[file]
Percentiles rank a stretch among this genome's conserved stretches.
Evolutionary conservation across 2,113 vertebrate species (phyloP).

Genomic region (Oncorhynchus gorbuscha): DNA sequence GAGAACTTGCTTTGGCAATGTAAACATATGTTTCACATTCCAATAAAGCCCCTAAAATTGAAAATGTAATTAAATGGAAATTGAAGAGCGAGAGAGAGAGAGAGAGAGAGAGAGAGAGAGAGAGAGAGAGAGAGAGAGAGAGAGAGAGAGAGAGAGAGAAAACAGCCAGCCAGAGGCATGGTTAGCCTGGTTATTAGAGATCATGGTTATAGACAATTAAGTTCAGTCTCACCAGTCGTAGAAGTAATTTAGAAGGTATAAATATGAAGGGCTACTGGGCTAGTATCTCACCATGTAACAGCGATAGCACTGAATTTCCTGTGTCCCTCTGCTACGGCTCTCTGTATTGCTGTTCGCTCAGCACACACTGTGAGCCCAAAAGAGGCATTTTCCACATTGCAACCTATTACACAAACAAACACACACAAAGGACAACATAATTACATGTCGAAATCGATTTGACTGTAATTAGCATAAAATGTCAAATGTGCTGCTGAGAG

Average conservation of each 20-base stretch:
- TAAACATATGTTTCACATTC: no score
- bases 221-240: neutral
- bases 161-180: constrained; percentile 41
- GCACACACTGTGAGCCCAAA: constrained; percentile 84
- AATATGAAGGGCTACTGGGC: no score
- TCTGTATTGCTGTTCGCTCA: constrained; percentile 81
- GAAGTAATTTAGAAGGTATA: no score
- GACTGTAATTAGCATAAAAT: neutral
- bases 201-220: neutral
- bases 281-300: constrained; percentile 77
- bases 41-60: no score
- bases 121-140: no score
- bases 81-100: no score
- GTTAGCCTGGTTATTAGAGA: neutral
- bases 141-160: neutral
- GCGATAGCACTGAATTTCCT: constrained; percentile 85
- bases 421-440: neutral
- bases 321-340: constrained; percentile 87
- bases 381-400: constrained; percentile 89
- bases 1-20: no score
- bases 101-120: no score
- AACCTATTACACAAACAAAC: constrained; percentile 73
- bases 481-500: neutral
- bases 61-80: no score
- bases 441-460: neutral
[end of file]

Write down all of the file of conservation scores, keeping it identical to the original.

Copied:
Percentiles rank a stretch among this genome's conserved stretches.
Evolutionary conservation across 2,113 vertebrate species (phyloP).

Genomic region (Oncorhynchus gorbuscha): DNA sequence GAGAACTTGCTTTGGCAATGTAAACATATGTTTCACATTCCAATAAAGCCCCTAAAATTGAAAATGTAATTAAATGGAAATTGAAGAGCGAGAGAGAGAGAGAGAGAGAGAGAGAGAGAGAGAGAGAGAGAGAGAGAGAGAGAGAGAGAGAGAGAGAGAAAACAGCCAGCCAGAGGCATGGTTAGCCTGGTTATTAGAGATCATGGTTATAGACAATTAAGTTCAGTCTCACCAGTCGTAGAAGTAATTTAGAAGGTATAAATATGAAGGGCTACTGGGCTAGTATCTCACCATGTAACAGCGATAGCACTGAATTTCCTGTGTCCCTCTGCTACGGCTCTCTGTATTGCTGTTCGCTCAGCACACACTGTGAGCCCAAAAGAGGCATTTTCCACATTGCAACCTATTACACAAACAAACACACACAAAGGACAACATAATTACATGTCGAAATCGATTTGACTGTAATTAGCATAAAATGTCAAATGTGCTGCTGAGAG

Average conservation of each 20-base stretch:
- TAAACATATGTTTCACATTC: no score
- bases 221-240: neutral
- bases 161-180: constrained; percentile 41
- GCACACACTGTGAGCCCAAA: constrained; percentile 84
- AATATGAAGGGCTACTGGGC: no score
- TCTGTATTGCTGTTCGCTCA: constrained; percentile 81
- GAAGTAATTTAGAAGGTATA: no score
- GACTGTAATTAGCATAAAAT: neutral
- bases 201-220: neutral
- bases 281-300: constrained; percentile 77
- bases 41-60: no score
- bases 121-140: no score
- bases 81-100: no score
- GTTAGCCTGGTTATTAGAGA: neutral
- bases 141-160: neutral
- GCGATAGCACTGAATTTCCT: constrained; percentile 85
- bases 421-440: neutral
- bases 321-340: constrained; percentile 87
- bases 381-400: constrained; percentile 89
- bases 1-20: no score
- bases 101-120: no score
- AACCTATTACACAAACAAAC: constrained; percentile 73
- bases 481-500: neutral
- bases 61-80: no score
- bases 441-460: neutral